Last flight of Condor?
So, did Pittsburgh International Airport really lose its once heavily subsidized Condor Airlines flights to Frankfurt, Germany, because of the coronavirus pandemic?
Or was it, at least in part, the convenient cover story of a repeatedly heavily subsidized airline in trouble before the pandemic hit?
As the Post-Gazette reports, Condor has curtailed service to all U.S. cities except Seattle this summer. It cited “travel warnings of the German government as well as the travel restrictions to enter the U.S.”
“That means Condor’s seasonal twice-weekly flight between Pittsburgh and Frankfurt … will be grounded this year – and perhaps beyond,” the P-G said.
That “perhaps beyond” phrase is the operative one, given the financial struggles of Condor even before coronavirus hit. But the airline says it is “keen” to resume that service next summer.
It was in 2017 that Condor was granted a two-year subsidy of $500,000 total to fly out of PIT. To its credit – unlike some other subsidized airlines that pulled out after the public money ran out – Condor decided to continue those flights in 2019 and, reportedly, was poised to do so in 2020.
The Condor flights were considered a success serving Greater Pittsburgh businesses with German connections, averaging 85 percent to 90 percent full. And Condor was a profitable company with, in its 2018-19 financial year, an operating profit of 57 million euros on 1.7 billion euros in revenues.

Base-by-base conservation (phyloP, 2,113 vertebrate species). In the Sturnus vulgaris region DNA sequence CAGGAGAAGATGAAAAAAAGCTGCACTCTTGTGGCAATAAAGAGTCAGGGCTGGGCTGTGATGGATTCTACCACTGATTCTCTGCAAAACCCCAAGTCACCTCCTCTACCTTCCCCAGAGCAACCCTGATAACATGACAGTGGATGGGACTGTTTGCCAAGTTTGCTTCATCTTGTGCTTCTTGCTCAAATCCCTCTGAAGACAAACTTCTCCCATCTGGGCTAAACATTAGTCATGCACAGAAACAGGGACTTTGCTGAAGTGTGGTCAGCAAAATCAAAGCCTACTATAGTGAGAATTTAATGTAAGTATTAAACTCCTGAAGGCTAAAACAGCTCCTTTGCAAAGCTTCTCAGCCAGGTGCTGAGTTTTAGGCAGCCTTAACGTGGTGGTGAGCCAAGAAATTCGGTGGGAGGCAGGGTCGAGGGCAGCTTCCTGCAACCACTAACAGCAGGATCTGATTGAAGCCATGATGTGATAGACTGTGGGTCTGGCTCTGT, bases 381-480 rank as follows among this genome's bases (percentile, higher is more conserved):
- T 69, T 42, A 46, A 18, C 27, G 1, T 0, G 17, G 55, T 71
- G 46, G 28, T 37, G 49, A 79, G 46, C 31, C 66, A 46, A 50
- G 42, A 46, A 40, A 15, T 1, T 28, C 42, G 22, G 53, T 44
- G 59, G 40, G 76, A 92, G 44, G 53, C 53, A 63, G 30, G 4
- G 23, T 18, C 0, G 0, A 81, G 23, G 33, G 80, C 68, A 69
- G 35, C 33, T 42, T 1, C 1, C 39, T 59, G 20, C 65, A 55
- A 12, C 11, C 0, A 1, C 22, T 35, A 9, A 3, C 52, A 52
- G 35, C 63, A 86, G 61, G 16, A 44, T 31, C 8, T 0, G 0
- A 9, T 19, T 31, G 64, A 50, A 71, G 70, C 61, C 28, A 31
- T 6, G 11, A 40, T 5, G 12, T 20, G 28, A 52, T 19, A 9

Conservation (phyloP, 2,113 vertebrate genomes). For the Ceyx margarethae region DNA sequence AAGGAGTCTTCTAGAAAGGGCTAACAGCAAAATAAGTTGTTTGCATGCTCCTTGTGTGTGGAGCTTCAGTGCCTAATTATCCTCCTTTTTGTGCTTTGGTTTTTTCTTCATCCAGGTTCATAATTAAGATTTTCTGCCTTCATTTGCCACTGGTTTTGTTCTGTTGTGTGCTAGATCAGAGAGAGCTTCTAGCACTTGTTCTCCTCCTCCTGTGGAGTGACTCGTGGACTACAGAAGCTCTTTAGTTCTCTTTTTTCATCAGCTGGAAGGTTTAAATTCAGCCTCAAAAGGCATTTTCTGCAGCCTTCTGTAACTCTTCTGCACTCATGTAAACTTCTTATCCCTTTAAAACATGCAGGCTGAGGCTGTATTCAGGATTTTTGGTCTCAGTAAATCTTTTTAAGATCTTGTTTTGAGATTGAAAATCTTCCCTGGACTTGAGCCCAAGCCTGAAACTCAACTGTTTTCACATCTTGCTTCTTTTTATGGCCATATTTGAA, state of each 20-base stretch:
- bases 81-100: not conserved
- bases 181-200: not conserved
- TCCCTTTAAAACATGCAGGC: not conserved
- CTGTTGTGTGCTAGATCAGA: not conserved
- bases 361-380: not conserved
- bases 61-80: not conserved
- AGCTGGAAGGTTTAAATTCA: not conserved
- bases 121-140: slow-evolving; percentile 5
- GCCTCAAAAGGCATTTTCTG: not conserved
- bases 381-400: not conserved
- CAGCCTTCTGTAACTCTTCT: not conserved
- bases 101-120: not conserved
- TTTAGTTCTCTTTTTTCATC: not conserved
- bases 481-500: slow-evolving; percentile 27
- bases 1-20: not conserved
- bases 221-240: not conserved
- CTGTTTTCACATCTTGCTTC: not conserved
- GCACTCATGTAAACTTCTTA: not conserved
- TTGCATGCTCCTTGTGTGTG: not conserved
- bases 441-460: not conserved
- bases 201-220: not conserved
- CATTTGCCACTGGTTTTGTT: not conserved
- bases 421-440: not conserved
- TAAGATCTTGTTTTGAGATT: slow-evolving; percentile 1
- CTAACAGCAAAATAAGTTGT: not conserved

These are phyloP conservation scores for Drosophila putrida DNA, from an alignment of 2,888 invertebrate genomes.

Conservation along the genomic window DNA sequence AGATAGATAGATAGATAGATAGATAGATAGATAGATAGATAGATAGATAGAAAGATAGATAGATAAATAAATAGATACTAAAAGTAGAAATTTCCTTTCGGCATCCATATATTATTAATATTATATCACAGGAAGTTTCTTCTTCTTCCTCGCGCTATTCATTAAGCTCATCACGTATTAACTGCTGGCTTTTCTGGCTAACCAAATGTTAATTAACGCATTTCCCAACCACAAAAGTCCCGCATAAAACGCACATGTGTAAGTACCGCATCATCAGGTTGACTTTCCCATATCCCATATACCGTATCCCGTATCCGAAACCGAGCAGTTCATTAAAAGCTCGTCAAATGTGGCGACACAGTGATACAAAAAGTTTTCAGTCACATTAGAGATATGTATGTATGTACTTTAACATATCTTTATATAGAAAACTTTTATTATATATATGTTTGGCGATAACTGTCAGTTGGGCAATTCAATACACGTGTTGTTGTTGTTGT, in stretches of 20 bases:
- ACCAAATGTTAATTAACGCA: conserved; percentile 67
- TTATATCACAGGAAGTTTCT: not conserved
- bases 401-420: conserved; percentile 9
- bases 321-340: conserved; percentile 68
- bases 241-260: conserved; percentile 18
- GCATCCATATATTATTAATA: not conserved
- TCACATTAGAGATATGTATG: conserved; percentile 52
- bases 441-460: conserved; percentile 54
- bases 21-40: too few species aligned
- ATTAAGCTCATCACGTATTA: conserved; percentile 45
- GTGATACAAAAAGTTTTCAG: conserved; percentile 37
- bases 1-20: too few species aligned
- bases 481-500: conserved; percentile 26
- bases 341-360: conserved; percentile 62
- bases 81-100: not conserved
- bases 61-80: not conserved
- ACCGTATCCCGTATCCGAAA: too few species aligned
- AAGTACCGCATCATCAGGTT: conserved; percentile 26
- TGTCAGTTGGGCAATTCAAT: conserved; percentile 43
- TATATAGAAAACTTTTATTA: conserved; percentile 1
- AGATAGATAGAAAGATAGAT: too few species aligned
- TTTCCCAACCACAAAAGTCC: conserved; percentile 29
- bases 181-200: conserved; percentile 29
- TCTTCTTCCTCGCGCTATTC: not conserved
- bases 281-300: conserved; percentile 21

Which raises the question of why Condor “required” a PIT public subsidy in the first place.
But behind the scenes, things were a mess. As its parent company – U.K. travel group Thomas Cook – failed, Condor, its liquidity severely compromised, required hundreds of millions of dollars in bailout money (primarily in guaranteed German government loans) to restructure.
Yes, the pandemic only exacerbated those struggles. And Condor has received hundreds of millions of public dollars more. Oh, and an investment deal with Polish investors fell through in April.
Condor appears to be on a ventilator. Whether it weans itself off it on its own or through continued government subsidies is an open question.
So, back to the original question:
Did the pandemic quash Condor’s PIT flights or was it Condor’s continuing financial problems that, at least initially, had nothing to do with coronavirus?
While Condor’s financial issues are complex, clearly both contributed. That said, in its zeal to re-secure Condor’s flights for PIT, the Airport Authority, facing its own financial issues and lousy history of subsidizing failures, would be unwise to throw more money at Condor.
After all, the Pittsburgh-to-Frankfurt flights were touted as a financial success. The only further subsidy Condor should receive is the one underwritten by purchased tickets.
Colin McNickle is communications and marketing director at the Allegheny Institute for Public Policy (email@example.com).